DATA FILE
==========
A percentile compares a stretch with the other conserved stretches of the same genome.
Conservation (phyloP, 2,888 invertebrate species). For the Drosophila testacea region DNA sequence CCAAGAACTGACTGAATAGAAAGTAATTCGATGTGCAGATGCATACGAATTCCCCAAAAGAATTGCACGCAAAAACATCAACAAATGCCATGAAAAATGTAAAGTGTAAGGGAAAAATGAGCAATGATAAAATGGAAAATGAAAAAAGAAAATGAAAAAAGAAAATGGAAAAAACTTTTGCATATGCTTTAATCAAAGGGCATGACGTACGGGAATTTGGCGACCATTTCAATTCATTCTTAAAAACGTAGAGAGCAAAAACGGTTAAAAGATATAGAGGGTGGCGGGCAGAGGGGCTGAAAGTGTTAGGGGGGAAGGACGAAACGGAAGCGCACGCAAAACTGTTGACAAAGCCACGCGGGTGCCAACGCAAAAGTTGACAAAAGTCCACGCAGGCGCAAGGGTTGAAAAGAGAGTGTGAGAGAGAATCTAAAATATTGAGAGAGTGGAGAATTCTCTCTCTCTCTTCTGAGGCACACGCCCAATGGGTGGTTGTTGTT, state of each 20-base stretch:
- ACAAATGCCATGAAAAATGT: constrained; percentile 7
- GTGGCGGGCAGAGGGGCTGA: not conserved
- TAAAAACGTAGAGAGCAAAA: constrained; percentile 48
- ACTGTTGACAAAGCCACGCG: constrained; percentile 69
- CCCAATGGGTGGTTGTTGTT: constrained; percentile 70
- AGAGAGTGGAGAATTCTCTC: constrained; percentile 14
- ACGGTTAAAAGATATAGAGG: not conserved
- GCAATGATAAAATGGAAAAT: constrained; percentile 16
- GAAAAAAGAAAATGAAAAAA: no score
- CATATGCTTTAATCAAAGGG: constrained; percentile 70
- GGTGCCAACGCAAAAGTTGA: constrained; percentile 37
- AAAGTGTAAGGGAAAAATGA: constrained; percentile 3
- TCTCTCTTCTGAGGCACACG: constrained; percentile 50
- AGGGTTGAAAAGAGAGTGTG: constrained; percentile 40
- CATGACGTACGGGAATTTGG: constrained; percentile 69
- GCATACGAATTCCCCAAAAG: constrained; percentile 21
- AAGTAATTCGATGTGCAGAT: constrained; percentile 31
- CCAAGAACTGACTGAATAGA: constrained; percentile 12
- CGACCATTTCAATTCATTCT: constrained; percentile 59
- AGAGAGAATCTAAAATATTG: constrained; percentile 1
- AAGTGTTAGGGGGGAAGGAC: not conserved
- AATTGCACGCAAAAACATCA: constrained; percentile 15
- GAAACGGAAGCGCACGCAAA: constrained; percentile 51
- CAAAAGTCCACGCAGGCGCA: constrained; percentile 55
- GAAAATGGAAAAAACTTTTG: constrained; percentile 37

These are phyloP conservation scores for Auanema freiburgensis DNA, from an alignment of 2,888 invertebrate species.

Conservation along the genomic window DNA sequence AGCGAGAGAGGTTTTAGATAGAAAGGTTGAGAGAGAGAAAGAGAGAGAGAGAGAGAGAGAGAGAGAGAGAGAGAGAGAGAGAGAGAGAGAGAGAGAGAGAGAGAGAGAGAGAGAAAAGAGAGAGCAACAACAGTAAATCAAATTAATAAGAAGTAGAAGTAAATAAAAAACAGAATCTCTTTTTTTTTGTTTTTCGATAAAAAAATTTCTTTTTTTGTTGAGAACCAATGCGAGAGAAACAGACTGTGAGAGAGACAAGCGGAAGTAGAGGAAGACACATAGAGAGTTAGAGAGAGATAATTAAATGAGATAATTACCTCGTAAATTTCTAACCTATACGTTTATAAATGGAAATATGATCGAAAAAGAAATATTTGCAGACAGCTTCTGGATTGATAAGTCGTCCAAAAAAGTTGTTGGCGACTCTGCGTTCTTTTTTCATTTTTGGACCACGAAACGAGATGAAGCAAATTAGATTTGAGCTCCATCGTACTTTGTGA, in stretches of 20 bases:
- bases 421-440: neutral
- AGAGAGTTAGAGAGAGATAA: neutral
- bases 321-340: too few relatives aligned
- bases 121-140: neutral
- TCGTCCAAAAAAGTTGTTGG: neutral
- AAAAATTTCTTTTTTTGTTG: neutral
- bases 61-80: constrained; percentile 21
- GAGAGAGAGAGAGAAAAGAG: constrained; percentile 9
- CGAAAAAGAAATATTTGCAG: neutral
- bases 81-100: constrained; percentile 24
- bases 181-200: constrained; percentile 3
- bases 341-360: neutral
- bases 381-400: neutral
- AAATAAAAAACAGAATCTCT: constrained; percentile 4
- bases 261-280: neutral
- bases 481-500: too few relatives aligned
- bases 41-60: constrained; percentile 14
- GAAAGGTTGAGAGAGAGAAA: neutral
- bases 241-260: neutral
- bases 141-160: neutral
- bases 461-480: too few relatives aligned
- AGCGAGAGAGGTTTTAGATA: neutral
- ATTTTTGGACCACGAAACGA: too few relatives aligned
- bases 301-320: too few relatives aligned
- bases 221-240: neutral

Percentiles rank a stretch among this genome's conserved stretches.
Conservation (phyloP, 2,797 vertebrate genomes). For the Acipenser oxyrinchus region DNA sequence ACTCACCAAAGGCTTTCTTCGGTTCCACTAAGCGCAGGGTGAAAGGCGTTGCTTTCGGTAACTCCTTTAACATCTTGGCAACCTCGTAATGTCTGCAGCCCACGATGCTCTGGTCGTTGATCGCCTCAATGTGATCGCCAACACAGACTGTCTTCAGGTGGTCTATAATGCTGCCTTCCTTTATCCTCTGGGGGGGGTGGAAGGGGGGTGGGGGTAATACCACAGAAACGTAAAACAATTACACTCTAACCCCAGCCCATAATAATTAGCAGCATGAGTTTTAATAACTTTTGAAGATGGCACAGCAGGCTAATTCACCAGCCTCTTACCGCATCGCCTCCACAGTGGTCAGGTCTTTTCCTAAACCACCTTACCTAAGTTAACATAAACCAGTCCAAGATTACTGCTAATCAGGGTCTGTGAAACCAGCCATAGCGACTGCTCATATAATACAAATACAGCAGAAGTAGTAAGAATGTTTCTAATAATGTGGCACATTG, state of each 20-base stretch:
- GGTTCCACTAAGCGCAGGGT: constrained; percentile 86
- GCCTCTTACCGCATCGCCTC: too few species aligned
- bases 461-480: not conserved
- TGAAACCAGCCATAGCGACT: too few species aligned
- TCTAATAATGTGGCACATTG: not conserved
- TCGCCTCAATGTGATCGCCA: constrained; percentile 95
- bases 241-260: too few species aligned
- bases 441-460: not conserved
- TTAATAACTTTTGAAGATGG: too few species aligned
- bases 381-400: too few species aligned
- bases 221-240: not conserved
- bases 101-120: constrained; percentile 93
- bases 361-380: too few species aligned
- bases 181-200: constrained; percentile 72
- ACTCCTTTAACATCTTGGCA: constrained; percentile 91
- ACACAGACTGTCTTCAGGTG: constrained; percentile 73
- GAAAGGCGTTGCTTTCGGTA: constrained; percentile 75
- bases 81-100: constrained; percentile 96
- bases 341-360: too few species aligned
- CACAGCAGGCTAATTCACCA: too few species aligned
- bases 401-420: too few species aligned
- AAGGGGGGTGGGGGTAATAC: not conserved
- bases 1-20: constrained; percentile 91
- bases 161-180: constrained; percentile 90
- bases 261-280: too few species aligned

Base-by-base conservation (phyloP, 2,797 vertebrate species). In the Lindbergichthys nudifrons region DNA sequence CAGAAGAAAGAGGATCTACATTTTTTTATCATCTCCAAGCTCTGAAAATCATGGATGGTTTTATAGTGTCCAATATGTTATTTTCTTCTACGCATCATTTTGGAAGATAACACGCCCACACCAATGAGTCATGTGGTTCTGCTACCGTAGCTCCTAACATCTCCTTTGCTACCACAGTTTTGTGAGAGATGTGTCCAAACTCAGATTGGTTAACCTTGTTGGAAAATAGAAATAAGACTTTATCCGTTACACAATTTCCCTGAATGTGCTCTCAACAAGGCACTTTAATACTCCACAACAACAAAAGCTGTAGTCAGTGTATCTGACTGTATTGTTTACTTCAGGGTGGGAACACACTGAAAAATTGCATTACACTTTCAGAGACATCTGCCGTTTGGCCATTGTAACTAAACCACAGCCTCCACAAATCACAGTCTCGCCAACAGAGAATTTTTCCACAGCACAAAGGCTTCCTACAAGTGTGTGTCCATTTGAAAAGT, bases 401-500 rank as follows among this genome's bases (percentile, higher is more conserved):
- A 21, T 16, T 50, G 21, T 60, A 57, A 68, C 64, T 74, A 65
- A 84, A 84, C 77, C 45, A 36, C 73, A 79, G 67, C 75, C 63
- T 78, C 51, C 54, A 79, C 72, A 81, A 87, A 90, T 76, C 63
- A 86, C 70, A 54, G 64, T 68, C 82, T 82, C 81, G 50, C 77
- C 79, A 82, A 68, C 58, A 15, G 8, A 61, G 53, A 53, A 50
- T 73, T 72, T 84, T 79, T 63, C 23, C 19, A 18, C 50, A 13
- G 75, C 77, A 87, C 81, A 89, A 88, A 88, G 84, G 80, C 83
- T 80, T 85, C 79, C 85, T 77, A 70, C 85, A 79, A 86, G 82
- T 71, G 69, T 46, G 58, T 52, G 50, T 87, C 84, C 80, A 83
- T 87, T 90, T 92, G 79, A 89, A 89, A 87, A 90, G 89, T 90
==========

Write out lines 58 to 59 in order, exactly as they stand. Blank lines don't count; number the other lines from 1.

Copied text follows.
- GCCTCTTACCGCATCGCCTC: too few species aligned
- bases 461-480: not conserved